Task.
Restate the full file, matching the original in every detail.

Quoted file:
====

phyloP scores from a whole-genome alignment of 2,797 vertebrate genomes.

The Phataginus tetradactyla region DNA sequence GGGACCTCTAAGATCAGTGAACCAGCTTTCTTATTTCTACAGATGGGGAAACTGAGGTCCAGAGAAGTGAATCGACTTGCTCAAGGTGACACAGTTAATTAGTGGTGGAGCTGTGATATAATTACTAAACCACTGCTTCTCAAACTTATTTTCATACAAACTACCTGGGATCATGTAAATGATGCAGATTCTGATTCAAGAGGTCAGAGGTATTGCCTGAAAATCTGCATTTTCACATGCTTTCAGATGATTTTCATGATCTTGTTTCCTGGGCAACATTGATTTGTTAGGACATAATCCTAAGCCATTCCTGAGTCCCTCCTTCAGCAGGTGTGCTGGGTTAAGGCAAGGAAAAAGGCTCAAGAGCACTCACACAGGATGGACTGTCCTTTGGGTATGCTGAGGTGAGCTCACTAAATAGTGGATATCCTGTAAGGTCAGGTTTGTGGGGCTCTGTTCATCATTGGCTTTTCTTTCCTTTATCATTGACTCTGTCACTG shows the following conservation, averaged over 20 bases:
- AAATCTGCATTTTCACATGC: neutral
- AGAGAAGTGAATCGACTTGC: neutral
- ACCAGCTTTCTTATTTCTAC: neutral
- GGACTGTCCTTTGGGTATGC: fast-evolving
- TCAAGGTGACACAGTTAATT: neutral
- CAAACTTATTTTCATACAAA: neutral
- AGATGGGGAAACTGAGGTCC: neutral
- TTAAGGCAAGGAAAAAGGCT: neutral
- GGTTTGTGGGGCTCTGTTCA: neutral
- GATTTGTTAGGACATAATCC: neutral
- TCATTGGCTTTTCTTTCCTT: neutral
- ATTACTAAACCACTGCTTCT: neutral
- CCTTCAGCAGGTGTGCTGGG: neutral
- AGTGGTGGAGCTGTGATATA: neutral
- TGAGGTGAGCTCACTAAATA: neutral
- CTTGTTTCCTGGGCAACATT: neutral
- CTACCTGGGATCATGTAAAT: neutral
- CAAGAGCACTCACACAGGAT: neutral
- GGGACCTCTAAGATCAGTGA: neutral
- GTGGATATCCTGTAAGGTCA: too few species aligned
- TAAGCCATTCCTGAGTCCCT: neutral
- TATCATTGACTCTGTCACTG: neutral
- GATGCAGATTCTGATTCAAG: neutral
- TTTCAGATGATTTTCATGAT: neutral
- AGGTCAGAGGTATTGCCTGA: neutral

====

phyloP scores from a whole-genome alignment of 2,797 vertebrate genomes.

The Phataginus tetradactyla region DNA sequence GGGACCTCTAAGATCAGTGAACCAGCTTTCTTATTTCTACAGATGGGGAAACTGAGGTCCAGAGAAGTGAATCGACTTGCTCAAGGTGACACAGTTAATTAGTGGTGGAGCTGTGATATAATTACTAAACCACTGCTTCTCAAACTTATTTTCATACAAACTACCTGGGATCATGTAAATGATGCAGATTCTGATTCAAGAGGTCAGAGGTATTGCCTGAAAATCTGCATTTTCACATGCTTTCAGATGATTTTCATGATCTTGTTTCCTGGGCAACATTGATTTGTTAGGACATAATCCTAAGCCATTCCTGAGTCCCTCCTTCAGCAGGTGTGCTGGGTTAAGGCAAGGAAAAAGGCTCAAGAGCACTCACACAGGATGGACTGTCCTTTGGGTATGCTGAGGTGAGCTCACTAAATAGTGGATATCCTGTAAGGTCAGGTTTGTGGGGCTCTGTTCATCATTGGCTTTTCTTTCCTTTATCATTGACTCTGTCACTG shows the following conservation, averaged over 20 bases:
- AAATCTGCATTTTCACATGC: neutral
- AGAGAAGTGAATCGACTTGC: neutral
- ACCAGCTTTCTTATTTCTAC: neutral
- GGACTGTCCTTTGGGTATGC: fast-evolving
- TCAAGGTGACACAGTTAATT: neutral
- CAAACTTATTTTCATACAAA: neutral
- AGATGGGGAAACTGAGGTCC: neutral
- TTAAGGCAAGGAAAAAGGCT: neutral
- GGTTTGTGGGGCTCTGTTCA: neutral
- GATTTGTTAGGACATAATCC: neutral
- TCATTGGCTTTTCTTTCCTT: neutral
- ATTACTAAACCACTGCTTCT: neutral
- CCTTCAGCAGGTGTGCTGGG: neutral
- AGTGGTGGAGCTGTGATATA: neutral
- TGAGGTGAGCTCACTAAATA: neutral
- CTTGTTTCCTGGGCAACATT: neutral
- CTACCTGGGATCATGTAAAT: neutral
- CAAGAGCACTCACACAGGAT: neutral
- GGGACCTCTAAGATCAGTGA: neutral
- GTGGATATCCTGTAAGGTCA: too few species aligned
- TAAGCCATTCCTGAGTCCCT: neutral
- TATCATTGACTCTGTCACTG: neutral
- GATGCAGATTCTGATTCAAG: neutral
- TTTCAGATGATTTTCATGAT: neutral
- AGGTCAGAGGTATTGCCTGA: neutral